Melisandre And Beric Use The Same Spell
Melisandre showed up just in time to light up the blades of the Dothraki in the most epic fashion. Part of her spell included the Valyrian phrase “āeksiō ōños” which translates to “Lord’s light.”
We know that the phrase is the same spell that Beric uses to light up his sword because the actor, Richard Dormer, has confirmed it. The only difference is that Beric doesn’t need to say the spell out loud, probably because he’d been brought back to life so many times that the Lord of Light knows what he’s trying to do.
Why Does Arya Say That To The God Of Death?
One of the most iconic lines to come out of the episode was when Melisandre asked Arya “What do we say to the God of death?” and Arya replies “Not today.” We all collectively went wild after that but Arya had spoken the exact line before.
During her training with Syrio Forel, he asks her the same question and she gives the same response. Arya was just a little baby learning how to fight at the time, but the lesson proved worthwhile years later.
House Karstark Is Gone Forever
You might not have realized it but Alys Karstark was part of the group sent to protect Bran. She was standing alongside Theon as they headed out to the Weirwood tree. Theon and his guard put up a pretty impressive fight against the wights (using exclusively flaming arrows) but we saw them all butchered one by one.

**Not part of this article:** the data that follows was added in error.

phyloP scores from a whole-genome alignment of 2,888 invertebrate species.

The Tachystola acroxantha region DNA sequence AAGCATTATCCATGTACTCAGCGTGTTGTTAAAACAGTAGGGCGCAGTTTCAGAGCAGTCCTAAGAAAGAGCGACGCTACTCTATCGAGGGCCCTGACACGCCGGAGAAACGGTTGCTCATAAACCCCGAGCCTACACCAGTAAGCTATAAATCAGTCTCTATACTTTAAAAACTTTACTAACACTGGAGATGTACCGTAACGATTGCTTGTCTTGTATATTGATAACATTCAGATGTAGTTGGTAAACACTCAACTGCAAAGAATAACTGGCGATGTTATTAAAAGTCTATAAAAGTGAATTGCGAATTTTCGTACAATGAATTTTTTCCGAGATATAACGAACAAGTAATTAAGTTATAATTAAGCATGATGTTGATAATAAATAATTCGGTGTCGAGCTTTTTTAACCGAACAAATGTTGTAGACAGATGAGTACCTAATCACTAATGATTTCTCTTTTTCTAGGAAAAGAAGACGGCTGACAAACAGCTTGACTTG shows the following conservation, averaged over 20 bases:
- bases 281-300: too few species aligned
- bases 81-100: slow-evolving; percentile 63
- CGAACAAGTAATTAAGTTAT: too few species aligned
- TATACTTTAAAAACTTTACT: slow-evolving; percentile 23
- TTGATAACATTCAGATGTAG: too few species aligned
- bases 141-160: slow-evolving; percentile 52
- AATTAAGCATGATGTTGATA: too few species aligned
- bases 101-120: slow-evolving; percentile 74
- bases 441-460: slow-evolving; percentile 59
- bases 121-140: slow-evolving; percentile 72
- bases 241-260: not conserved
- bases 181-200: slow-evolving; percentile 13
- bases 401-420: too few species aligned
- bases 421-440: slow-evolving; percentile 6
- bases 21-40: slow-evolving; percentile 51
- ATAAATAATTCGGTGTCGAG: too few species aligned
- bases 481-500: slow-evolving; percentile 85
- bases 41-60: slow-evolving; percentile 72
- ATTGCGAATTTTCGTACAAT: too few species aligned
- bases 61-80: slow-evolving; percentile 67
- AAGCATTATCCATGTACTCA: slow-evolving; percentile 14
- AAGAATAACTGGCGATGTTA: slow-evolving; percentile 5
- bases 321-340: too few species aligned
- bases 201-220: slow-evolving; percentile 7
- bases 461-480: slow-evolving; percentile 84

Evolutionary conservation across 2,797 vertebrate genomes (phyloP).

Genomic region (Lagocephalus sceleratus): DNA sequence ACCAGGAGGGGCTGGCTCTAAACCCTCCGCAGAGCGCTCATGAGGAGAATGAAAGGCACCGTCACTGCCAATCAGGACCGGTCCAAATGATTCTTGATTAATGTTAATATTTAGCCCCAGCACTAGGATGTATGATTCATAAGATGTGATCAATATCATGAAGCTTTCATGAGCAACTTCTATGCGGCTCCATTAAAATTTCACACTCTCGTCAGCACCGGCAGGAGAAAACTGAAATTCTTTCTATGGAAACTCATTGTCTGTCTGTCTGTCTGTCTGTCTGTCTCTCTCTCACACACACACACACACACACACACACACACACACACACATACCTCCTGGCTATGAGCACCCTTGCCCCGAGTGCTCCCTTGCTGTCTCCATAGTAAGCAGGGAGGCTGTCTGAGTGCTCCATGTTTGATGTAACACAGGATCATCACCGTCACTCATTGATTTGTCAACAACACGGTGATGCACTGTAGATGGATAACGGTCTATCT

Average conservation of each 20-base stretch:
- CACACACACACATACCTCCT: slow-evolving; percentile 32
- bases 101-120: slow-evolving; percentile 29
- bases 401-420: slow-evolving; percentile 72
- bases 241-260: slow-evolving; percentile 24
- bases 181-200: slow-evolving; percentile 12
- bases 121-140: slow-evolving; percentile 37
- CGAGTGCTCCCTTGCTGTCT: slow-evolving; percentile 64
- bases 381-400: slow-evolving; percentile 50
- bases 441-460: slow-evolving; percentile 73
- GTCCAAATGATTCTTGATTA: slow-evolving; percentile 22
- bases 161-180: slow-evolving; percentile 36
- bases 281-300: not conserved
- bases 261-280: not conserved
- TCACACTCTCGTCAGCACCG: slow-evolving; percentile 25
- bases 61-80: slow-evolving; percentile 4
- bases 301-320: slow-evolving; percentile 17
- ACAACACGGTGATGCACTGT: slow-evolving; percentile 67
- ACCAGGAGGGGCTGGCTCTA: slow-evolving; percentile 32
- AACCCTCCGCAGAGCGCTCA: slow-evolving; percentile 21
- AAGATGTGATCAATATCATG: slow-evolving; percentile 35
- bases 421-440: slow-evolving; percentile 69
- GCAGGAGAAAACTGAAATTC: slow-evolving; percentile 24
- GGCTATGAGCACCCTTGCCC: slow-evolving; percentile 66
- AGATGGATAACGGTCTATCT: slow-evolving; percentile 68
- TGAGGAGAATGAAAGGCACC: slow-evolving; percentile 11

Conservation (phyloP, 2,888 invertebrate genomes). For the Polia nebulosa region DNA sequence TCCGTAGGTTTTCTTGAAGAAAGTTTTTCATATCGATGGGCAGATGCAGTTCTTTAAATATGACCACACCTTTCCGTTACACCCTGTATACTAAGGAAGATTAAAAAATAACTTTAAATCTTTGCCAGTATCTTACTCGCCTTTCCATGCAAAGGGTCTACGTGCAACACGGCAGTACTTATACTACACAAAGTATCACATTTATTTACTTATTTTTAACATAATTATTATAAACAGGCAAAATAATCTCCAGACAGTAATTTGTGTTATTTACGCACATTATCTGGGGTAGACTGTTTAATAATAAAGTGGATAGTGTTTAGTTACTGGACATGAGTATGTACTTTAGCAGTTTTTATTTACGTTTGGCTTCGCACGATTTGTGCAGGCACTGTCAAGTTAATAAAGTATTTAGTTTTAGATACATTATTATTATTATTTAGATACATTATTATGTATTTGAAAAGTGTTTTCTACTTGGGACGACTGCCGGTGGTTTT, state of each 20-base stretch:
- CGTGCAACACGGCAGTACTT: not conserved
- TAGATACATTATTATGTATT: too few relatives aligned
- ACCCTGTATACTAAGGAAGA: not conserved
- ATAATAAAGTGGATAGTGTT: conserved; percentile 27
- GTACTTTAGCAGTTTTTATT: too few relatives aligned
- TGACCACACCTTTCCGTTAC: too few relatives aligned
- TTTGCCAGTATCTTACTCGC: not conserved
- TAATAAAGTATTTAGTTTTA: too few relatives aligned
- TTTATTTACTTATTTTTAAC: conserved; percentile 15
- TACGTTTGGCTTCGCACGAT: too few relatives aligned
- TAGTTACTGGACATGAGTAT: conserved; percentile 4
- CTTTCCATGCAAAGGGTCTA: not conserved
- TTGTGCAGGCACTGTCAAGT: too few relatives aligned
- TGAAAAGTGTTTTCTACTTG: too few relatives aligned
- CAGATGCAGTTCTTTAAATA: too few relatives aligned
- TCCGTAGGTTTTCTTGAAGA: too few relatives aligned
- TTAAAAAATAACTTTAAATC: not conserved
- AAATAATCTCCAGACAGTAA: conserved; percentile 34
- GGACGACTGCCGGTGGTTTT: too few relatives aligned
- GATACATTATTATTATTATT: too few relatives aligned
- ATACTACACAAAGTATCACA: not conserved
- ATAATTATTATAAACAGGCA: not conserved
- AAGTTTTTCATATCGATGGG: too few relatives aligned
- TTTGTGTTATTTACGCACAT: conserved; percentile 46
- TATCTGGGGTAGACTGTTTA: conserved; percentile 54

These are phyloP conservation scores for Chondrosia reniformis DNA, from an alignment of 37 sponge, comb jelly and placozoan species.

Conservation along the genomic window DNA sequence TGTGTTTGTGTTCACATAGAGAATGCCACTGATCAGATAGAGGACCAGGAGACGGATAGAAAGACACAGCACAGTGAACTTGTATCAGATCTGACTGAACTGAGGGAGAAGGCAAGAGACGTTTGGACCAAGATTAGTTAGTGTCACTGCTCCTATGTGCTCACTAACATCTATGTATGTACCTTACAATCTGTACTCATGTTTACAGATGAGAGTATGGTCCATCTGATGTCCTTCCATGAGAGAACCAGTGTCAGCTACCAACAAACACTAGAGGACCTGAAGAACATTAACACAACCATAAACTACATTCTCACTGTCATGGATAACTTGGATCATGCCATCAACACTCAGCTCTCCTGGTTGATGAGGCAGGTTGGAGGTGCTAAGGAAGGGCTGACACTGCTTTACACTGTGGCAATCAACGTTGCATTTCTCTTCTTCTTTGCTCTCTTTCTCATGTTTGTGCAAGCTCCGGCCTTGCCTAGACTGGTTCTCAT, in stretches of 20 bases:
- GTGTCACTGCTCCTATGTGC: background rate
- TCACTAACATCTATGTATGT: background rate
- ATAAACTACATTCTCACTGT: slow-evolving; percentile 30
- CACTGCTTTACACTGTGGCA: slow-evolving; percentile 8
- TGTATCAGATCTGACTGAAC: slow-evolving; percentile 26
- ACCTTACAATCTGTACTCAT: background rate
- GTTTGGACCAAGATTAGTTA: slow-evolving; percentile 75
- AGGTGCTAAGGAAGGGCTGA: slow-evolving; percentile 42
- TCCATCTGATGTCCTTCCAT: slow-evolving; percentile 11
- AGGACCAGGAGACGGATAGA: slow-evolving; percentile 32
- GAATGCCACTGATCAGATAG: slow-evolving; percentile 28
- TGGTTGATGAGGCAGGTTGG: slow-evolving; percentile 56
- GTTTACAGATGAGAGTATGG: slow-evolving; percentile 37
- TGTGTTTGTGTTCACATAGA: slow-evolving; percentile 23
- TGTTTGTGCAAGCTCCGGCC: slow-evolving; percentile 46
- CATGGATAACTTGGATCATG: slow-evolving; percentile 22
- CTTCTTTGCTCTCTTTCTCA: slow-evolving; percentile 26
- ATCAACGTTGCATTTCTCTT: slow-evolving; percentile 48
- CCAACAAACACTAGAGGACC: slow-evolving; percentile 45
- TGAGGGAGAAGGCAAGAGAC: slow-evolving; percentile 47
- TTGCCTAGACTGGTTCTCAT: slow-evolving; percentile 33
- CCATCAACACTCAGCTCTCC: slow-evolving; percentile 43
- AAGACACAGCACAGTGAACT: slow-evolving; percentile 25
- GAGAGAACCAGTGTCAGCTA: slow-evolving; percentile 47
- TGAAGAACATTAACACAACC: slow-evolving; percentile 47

We can assume since Theon was the last one standing, that Alys Karstark died defending Bran and the Karstark House is officially gone.
Arya Might Be The Prince Who Was Promised
Melisandre’s role in the series is being a follower of the Lord of Light and producing a prophecy about “The Prince That Was Promised.” The prince (or princess) is supposed to be a savior who saves everyone from the Long Night and the Night King. Going into the Battle of Winterfell, many thought it was Jon Snow or Daenerys who was the Promised Prince, but now people are questioning that it’s Arya.
As we know, it is Arya who ends the Long Night by defeating the Night King. She was also saved by Beric, who also served the Lord of Light.
Where Is Ghost?
The most important character who returned to Winterfell in season eight was Jon’s direwolf Ghost. Ghost has come in to save the day more than a few times and he was shown on the frontlines of the battle awaiting the Wights. He was at the front of the charge with the Dothraki and since we never saw him again, he was assumed to be dead.
Well, good news! He’s alive and kicking. In the trailer for season eight, episode four, he’s seen once again at the front of the crowd. We’re not sure how he survived but we’re not complaining.
Rhaegal Also Managed To Somehow Survive
The final scene of the episode shows Drogon comforting Daenerys over Jorah’s death, but we didn’t see dragon #2 AKA Rhaegal since it decided to fight its undead brother mid-air. Most viewers assumed since Rhaegal wasn’t in any final shot that he died, but by the looks of the episode four trailer, he’s alive and well.